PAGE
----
More than eight in ten (84%) businesses feel confident in their ability to tackle cybercrime, according to a report by Ilex International.
The Breach Confidence Index is based on a poll of more than 500 IT decision makers. It suggests more than one-quarter (27%) of respondents are “very confident” in their ability to ward of cyber attacks. A further 58% said they felt “confident”.
But the report highlights a number of potential risks firms face. They include insider threats, such as the Edward Snowden whistleblower attacks at the NSA, and poor awareness of the risks due to a lack of employee training.
The poll also revealed that 56% of small business have never experienced a security breach, compared to 49% of all businesses.
When businesses have suffered attacks malware vulnerabilities (22%), email security (21%) and employee education (15%) have been the biggest contributors.
Defence minister Michael Fallon said that we are “standing on the frontline of a virtual war”.
“And though the warheads launched are invisible, cyber is far from a theoretical threat,” he continued.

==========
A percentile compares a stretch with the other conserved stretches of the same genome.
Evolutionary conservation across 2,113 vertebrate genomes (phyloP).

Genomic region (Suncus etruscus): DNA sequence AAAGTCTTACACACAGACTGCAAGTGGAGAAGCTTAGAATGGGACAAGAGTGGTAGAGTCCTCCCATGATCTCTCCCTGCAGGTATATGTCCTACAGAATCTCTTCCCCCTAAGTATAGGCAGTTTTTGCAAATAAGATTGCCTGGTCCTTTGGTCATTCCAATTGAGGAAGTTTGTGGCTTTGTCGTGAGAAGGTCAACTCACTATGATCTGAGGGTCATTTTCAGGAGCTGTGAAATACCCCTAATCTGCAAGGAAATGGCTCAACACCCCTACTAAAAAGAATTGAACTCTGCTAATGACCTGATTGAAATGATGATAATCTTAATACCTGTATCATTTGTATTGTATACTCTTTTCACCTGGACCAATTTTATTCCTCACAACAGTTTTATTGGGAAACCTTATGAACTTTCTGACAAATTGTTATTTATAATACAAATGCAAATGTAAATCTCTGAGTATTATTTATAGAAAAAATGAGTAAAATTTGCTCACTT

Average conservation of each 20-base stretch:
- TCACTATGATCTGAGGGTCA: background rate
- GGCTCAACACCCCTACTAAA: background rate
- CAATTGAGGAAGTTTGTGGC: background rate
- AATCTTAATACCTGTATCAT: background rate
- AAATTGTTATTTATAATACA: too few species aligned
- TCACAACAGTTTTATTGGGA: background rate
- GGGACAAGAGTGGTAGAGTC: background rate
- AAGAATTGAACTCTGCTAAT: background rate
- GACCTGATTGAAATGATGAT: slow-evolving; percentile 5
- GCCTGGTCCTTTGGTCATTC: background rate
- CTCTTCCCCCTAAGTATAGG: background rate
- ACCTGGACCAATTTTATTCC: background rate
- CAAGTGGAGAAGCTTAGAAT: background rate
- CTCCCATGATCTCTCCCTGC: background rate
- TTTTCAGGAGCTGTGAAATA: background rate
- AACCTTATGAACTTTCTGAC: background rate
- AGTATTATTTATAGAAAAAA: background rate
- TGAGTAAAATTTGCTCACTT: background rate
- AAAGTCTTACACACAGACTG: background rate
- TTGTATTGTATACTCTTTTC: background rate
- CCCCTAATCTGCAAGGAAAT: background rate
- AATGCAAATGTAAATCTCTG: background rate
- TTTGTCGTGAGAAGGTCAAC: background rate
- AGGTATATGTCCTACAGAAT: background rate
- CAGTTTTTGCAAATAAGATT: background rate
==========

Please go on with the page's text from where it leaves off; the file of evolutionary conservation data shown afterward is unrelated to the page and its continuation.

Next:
“Our adversaries, whether revanchist Russia or evil ISIL are becoming ever more adept and determined to use cyber to force their advantage. Such dangers are only likely to grow”
Thierry Bettini, director of international strategy at Ilex International, added that “the high confidence level is worrying and completely misplaced”.
“The Breach Confidence Index shows that businesses have a false sense of security which could result in an increase in security breaches,” he continued.
“It’s important that businesses come to terms with the reality of data security breaches. If they don’t think they have been targeted yet, they will be and need to be prepared.”